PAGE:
There's nothing quite like buying new wellies! That is exactly what I did for my day at Trackers Earth School. I excitedly put them on along with a warm fleecy jumper and rain coat and several other layers, complete with packed lunch. I was ready. Ready to go the forest with three teachers and a group of sixteen 4 and 5 year olds. On a yellow school bus!
Now Trackers is not your average school establishment. It provides summer camps throughout the summer holidays, it has a forest school for children to attend regularly, it provides adult learning and also provides extracurricular programs for children to supplement their other education, whether it be public, private, Montessori, Waldorf or home schooling. The group that I attended was formed of the latter. These were children that may come 1-3 days a week. Trackers offers a hands on experiential learning in nature and the outdoors and it is fair to say that, along with the children, I learnt a lot during my day with them.
The shared space at the school. The children all go to their separate class zones when they arrive.
The meeting space where the children met in the morning to talk about the events of the day.
I arrived at Trackers with parents and their children and along with the children I found my area and group in the big shared space. To begin the session children had a morning meeting where they discussed what they would see in the forest we were visiting. The season and weather were discussed. The children identified that the weather was rainy and together the group discussed the need to look for shelter when we went out. The children talked about the different ways that they might find shelter. Trees and specifically which types of trees, a roof and tarpaulin were all suggested.
It was then time to get ready; to get suited and booted. The children were encouraged to dress themselves independently and appropriately for the weather and to put their back packs on. Then it was time for the bus. The bus was a time to tell stories about the wilderness and teachers told exciting stories about chasing deer and meeting black bears! We learnt that if you ever meet a bear, not to run but to walk away slowly and calmly always keeping your eyes on the bear. The children were captivated and it was a great opportunity for them to practice their audio processing skills and to follow stories without pictures. What was noteable both in the stories and subsequently throughout the day was the detail that teachers spoke about identifying fauna and flora. Children learnt not about animals and trees in general but about specific species and about particular animal calls and alarm calls.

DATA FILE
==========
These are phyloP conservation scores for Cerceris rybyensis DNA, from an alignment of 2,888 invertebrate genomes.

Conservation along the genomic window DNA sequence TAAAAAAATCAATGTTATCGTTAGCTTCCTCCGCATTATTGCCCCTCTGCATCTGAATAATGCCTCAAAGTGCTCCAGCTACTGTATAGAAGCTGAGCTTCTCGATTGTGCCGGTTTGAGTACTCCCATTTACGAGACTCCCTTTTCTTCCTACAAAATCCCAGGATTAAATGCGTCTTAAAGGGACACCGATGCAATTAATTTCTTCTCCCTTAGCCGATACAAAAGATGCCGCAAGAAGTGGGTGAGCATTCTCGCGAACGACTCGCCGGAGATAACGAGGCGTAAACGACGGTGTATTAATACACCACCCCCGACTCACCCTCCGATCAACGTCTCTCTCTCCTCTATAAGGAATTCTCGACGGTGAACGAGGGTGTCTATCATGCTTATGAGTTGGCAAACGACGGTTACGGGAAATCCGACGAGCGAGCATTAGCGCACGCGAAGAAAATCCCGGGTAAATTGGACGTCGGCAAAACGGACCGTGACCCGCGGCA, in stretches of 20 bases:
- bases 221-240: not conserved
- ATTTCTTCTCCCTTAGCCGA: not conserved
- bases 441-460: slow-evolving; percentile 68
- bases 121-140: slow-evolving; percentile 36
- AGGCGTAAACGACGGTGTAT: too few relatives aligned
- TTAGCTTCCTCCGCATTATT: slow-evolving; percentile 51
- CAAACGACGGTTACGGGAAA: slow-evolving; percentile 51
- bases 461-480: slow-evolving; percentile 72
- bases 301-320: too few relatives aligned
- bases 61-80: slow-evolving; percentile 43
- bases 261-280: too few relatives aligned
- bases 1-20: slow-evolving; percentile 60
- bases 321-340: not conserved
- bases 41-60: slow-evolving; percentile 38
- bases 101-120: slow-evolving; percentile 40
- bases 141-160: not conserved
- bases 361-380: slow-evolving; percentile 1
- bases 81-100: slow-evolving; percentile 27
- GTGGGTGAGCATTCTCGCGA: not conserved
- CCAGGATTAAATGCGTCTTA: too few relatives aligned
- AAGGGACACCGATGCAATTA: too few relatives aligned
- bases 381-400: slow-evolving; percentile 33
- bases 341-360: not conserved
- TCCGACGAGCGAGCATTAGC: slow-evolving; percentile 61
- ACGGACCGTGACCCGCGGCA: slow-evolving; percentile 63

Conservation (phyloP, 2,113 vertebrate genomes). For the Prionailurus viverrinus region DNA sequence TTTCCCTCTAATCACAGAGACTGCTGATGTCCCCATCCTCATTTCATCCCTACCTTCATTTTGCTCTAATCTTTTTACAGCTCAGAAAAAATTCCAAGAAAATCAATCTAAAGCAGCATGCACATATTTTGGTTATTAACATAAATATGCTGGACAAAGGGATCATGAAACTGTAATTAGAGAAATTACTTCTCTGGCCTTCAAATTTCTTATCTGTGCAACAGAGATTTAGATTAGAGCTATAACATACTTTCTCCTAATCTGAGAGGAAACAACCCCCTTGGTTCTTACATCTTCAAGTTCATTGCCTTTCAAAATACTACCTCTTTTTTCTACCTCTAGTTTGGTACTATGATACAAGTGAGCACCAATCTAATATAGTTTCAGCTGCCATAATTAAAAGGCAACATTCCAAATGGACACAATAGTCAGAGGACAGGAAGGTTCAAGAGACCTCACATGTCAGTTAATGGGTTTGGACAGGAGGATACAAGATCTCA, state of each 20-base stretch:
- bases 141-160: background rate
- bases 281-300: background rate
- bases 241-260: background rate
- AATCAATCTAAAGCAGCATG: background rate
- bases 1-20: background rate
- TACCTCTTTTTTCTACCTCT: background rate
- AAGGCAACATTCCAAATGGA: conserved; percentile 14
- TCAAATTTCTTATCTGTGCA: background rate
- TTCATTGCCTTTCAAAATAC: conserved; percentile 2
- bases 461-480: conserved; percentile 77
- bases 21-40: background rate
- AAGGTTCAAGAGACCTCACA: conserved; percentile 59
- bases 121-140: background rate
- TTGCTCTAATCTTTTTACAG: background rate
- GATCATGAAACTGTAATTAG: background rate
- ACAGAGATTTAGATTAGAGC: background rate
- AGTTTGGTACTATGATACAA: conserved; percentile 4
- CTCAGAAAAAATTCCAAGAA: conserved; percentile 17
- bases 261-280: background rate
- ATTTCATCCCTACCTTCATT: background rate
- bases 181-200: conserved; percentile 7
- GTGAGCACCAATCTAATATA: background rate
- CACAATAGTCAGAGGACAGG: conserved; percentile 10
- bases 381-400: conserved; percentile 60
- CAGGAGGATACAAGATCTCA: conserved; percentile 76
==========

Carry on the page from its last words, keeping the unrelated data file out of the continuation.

We travelled to a local forest park and the children had some snack before we split up and went adventuring and exploring in the forest! My group of six were encouraged to take note of the directions they went, noticing a fire hydrant in the woods for use in case of forest fires.
Such fires are a real threat to wildlife and nature here and during my few weeks stay in Portland there has been a 48,000 acre forest fire in Eagle Creek in Oregon. Some days the smoke has travelled over 40 miles to Portland, affecting air quality and visibility. The forest fire in Eagle Creek is believed to be started by fireworks and at the time of writing is still only 46% contained.
The children spent time on the walk looking at and identifying different trees and looking at what makes them unique. They learnt that Native Americans called cedar trees the tree of life and used it's needles for making tea, and used the bark for lighting fires and carving out boats. The children were so excited to explore the forest, finding sap from trees, finding a huge 'chicken of the woods' fungus, moss and trees they could shelter from raindrops under neath.
Before we turned back around to the bench area where we had left our lunch boxes the children played in the forest and made a fairy house. The children were highly motivated and excited to add to their creation using English Ivy for a fairy slide and Big Maple leaves for a roof!
The fairy house. It was very carefully constructed by the children.
The children were excited to find these snails and waited until they were confident enough to venture out of their shells!
Sap from a tree - it makes for very sticky fingers!
After navigating their way back to the picnic area the nature trackers all sat and ate their lunch at the picnic benches, had a play in the trees and then headed back to the bus for more bear stories and to recap what they had seen on their forest exploration.
When back at the centre the children had a final story and were free to play in their learning zone. They eagerly got busy drawing, doing leaf rubbings, building bricks, creating elf homes and reading books together. It was interestjng to note that quite a few of the children were keen to talk about their day and independently recreated and reflected on their trip to the forest in their play, drawings and talk.
It was inspiring to spend a day with such excited and motivated children and educators who cared for the world around them. The thing that stood out about Trackers was the sense of freedom, independence and risk-taking that was fostered in the children's learning opportunities. I am very thankful for this experience and it has given me opportunity to reflect upon about the life long skills and intrinsic motivation that such real outdoors experiences provide children with.